The number of EU nationals taking up new tenancies across the UK has steadily fallen since 2017, analysis from Goodlord has found.
From January 2017 to November 2020 (inclusive), the proportion of EU renters in England fell from 20% to 14% of all tenants.
Looking at tenancies in London, where a large proportion of EU tenants choose to live, during 2017, the average proportion of London tenants who were originally from EU countries stood at 29%. In 2018, this dropped to 24% and then further to 22.5% in 2019. In 2020, EU tenants accounted for just 22% of London residents.
Tom Mundy, chief operating officer of Goodlord, said: “There was no mass exodus of EU citizens following the Brexit vote.
“Instead, we’ve seen a steady but marked decrease in the number of people from the EU moving to England over the last four years.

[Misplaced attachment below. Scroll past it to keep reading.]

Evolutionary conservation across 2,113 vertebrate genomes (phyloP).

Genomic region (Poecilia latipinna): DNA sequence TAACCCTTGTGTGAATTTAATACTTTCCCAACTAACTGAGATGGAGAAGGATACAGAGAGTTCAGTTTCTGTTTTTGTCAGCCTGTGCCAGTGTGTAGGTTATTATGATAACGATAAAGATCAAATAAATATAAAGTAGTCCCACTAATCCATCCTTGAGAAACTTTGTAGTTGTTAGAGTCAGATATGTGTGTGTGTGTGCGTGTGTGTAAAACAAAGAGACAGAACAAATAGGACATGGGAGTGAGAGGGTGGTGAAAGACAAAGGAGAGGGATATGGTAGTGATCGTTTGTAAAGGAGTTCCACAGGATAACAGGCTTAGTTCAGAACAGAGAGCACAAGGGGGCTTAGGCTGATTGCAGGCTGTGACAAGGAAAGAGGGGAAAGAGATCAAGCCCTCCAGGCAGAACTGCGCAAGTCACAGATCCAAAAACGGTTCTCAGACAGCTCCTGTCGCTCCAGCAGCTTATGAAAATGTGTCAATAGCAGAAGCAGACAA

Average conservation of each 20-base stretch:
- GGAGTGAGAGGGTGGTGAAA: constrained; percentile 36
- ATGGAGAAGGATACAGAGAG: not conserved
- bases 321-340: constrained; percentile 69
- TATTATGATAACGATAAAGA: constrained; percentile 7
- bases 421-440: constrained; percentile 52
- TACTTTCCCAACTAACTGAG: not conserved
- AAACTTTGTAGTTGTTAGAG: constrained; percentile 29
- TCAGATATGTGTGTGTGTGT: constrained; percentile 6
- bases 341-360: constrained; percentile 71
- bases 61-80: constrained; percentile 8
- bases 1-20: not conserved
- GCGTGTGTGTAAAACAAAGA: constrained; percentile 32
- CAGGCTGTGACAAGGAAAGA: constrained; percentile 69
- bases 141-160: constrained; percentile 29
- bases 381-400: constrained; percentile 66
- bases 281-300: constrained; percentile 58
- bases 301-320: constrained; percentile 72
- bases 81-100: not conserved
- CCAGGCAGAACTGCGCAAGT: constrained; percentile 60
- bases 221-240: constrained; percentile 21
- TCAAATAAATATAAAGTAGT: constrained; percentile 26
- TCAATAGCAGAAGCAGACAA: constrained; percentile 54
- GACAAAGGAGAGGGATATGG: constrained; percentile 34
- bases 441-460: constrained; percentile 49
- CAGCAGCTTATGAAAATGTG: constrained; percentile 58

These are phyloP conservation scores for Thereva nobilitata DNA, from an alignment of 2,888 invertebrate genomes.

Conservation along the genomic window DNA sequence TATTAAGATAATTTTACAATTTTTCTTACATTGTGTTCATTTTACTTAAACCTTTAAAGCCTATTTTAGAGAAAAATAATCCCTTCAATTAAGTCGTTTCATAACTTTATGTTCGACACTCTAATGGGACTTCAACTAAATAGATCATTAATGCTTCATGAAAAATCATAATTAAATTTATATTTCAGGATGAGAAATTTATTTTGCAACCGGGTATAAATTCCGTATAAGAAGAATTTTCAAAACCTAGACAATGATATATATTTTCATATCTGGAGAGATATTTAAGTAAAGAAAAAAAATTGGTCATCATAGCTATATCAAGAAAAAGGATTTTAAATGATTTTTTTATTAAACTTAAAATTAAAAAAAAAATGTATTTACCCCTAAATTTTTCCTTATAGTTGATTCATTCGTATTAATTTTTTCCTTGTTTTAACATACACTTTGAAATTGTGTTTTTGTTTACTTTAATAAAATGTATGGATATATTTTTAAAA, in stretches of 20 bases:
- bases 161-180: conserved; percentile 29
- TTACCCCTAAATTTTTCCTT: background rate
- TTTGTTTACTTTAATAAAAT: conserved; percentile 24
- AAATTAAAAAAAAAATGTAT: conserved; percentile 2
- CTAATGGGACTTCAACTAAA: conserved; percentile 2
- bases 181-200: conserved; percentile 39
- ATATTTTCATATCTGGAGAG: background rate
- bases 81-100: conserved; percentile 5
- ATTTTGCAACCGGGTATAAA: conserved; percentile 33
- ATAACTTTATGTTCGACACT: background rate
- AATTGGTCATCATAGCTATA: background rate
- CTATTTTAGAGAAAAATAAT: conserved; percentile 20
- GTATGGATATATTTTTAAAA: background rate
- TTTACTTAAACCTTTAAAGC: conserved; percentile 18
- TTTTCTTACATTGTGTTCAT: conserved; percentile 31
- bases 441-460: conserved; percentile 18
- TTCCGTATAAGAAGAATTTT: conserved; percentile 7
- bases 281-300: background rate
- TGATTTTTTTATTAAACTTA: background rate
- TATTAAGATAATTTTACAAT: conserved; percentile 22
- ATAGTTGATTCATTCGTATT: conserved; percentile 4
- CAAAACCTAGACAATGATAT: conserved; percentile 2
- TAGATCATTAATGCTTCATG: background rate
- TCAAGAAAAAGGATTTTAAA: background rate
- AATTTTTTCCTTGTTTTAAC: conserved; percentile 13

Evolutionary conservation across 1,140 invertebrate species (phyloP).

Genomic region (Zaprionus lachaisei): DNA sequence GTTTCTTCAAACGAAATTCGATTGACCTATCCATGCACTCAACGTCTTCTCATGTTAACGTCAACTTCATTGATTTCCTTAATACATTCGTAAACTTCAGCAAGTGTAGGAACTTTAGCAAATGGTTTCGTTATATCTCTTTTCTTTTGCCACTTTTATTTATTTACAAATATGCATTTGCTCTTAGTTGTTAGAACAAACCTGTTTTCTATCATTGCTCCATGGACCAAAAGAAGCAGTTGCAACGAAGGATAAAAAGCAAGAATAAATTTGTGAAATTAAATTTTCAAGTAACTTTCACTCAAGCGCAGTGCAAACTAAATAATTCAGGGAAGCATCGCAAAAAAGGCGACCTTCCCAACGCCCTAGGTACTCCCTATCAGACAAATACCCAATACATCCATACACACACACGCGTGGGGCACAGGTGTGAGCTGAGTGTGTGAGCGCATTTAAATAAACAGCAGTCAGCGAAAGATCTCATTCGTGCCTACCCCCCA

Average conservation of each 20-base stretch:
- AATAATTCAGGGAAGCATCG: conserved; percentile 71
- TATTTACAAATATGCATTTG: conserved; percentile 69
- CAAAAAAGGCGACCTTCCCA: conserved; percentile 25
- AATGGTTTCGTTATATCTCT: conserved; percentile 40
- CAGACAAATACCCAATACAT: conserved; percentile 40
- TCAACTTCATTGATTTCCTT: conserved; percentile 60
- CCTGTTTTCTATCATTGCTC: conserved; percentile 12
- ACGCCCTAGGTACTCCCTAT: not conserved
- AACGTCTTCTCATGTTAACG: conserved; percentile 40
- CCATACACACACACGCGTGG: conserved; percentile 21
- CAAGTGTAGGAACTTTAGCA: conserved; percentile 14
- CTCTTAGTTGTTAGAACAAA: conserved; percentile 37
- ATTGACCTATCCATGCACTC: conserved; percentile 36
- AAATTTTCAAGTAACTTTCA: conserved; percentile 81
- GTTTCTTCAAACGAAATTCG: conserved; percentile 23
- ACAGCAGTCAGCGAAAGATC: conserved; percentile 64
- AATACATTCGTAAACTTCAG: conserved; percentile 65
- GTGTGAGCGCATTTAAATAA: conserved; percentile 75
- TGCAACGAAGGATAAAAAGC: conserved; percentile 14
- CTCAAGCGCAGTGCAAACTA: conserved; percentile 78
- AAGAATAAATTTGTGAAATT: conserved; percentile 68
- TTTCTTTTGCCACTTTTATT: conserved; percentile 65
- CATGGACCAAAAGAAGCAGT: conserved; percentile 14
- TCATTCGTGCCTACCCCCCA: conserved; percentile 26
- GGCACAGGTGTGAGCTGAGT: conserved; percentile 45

“This trend has borne out across the whole of England, but particularly so in London, which had a higher number of EU tenants to start with.
“We saw a bump in numbers in 2018 just ahead of the two-year deadline, as those wishing to make England their home took what might have been their last chance.
“But, since then, each passing month has seen the number of people from Europe signing rental agreements steadily decline.”
This post has originally been featured in Property Wire.